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September/October 2019

Get Involved!

In this edition of UP! we highlight some of the Grand Challenges activity going on since June. For all of our news, follow our Facebook page, join our Facebook group, follow us on Twitter and LinkedIn, or watch our YouTube videos. 

If you’ve got news about a Grand Challenge project or activity, please share it with us for the newsletter and post to our Facebook groupUpcoming newsletter deadlines:  December 15 and March 15. Please also forward this to anyone interested in the Grand Challenges for Social Work. 
News & Opportunities
GCSW Leadership: Restructuring for Greater Impact
As a result of growing momentum and widening participation in the Grand Challenges, and in order to move to the next level of success, the GCSW leadership structure has been reorganized. By adopting a more traditional structure—with an Executive Committee and a Leadership Board—the GCSW will be in a better position to address issues such as diversity, sustainability, and goal attainment. We believe these changes will also help us strengthen our work with the 12 Grand Challenges networks and to be more successful in securing external support and funding. This is a natural stage of growth and we’re thrilled that the Grand Challenges for Social Work has reached this point! Details.
Join us in Welcoming Our New Director
We are thrilled to welcome Kira Silk, LMSW, as director of the Grand Challenges for Social Work! Prior to joining us, Kira was the Assistant Director for Program Services at the Maryland CASA Association. After earning her MSW, Kira was awarded a Stoneleigh Foundation Emerging Leader Fellowship to assess resource parent satisfaction and develop and implement a program to improve resource parent retention in Philadelphia. She then joined the Annie E. Casey Foundation’s Child Welfare Strategy Group, where she supported child welfare reform in state and county jurisdictions around the country. Kira’s interest in child welfare services developed through her work after college with adolescent girls in a residential treatment center in Baltimore and later, during her MSW program, as a case manager for children and families involved with the child welfare system in Philadelphia. Kira is also committed to reaching beyond conventional service designs and boundaries, having worked in Africa and South America on a variety of child welfare projects. She holds a bachelor’s degree in psychology from Goucher College and an MSW with a Graduate Certificate in Global Human Rights from the University of Pennsylvania. She can be reached at

Refreshed Grand Challenges Website is Live!

We are pleased to announce that the ‘refreshed’ Grand Challenges for Social Work website is now live! With clearer navigation, better search functionality, and more space to highlight the activities and accomplishments of each of the 12 Grand Challenges, the site offers a more robust platform to inform and inspire. Take a look and send us news, events, publications related to the Grand Challenges!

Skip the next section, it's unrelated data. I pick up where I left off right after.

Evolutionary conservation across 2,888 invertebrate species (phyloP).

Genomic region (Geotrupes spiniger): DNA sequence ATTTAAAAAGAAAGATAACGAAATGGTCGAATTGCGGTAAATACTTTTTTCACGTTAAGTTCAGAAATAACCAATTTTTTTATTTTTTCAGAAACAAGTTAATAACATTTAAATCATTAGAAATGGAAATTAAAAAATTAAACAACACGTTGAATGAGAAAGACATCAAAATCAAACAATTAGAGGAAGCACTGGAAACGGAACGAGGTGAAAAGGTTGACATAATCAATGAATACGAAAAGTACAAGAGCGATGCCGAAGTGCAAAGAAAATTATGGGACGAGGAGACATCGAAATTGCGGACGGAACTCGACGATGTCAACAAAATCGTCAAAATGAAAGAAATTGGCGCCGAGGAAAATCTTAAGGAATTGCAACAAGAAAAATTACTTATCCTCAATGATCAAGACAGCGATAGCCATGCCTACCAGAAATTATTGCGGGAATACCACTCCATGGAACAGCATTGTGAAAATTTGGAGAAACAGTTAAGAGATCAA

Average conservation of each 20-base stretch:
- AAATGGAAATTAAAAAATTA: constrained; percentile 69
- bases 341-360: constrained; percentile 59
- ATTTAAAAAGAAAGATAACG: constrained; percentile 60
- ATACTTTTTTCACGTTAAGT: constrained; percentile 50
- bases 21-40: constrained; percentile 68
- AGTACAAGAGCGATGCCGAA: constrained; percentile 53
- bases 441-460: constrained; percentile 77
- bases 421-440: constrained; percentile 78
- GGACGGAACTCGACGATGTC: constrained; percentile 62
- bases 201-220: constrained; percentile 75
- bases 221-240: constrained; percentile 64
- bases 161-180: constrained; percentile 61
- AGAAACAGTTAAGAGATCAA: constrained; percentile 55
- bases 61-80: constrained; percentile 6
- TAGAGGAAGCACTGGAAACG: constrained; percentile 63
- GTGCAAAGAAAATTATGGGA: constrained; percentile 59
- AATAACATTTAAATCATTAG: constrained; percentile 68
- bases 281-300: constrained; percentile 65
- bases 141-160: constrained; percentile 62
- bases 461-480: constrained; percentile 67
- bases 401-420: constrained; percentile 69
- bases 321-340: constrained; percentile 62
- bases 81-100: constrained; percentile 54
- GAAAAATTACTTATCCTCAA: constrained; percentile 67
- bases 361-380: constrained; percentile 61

SUSTAINING SPONSOR University of Chicago Announces Transforming Justice Program of Study
The University of Chicago School of Social Service Administration is pleased to announce the Transforming Justice Policies and Practices Program of Study. The program immerses master’s degree students in classes and field placements that offer a rich exploration of the policies, practices, histories and philosophies of the United States criminal justice system, with an emphasis on promoting socially just change within and outside the system. A previous study showed that only five percent of MSW programs had a concentration focusing on criminal justice-related issues. Promote Smart Decarceration Grand Challenge network co-lead and Director of the Program, Matt Epperson, PhD, says, “This program fulfills a critical need in higher education for social workers who have an increasing interest and responsibility to re-envision how justice is defined and achieved.”
PREMIER SPONSOR New research from the Social Development Research Group at UW
New research from Grand Challenge to Ensure Healthy Development for All Youth co-lead J. David Hawkins, PhD, and the Social Development Research Group at the University of Washington School of Social Work, including Richard Catalano, PhD, shows that prevention has a positive impact on children’s attachments. “We call it social bonding,” says Dr. Hawkins, co-author of the study that evaluated elementary-school interventions that helped children form healthy attachments to family and school. Read more

Also closely aligned with the Grand Challenge to Ensure Healthy Development for all Youth, is a consensus study report released in September by the National Academies of Sciences, Engineering, and Medicine (NASEM), "Fostering Healthy Mental, Emotional, and Behavioral Development in Children and Youth." Dr. Catalano, co-founder of the Social Development Research Group, and steering committee member for Unleashing the Power of Prevention, contributed to the report.
Study from National Academies Recognizes Role of Social Workers in Improving Health
A new report from the National Academies of Sciences, Engineering, and Medicine, "Integrating Social Care into the Delivery of Health Care: Moving Upstream to Improve the Nation’s Health," acknowledges that non-medical social needs—social determinants of health—are critical components to a healthy population. The report includes several goals and associated recommendations that health care systems, government agencies, and others should implement to better integrate patients’ social needs into health care delivery, including better support and training for social care professionals in a variety of settings. The study was sponsored a variety of foundations and organizations, including Grand Challenge partners the Council on Social Work Education and the National Association of Social Workers, as well as more than 60 academic social work programs. 
Grand Challenge Leaders Among 100 Most Influential SW Faculty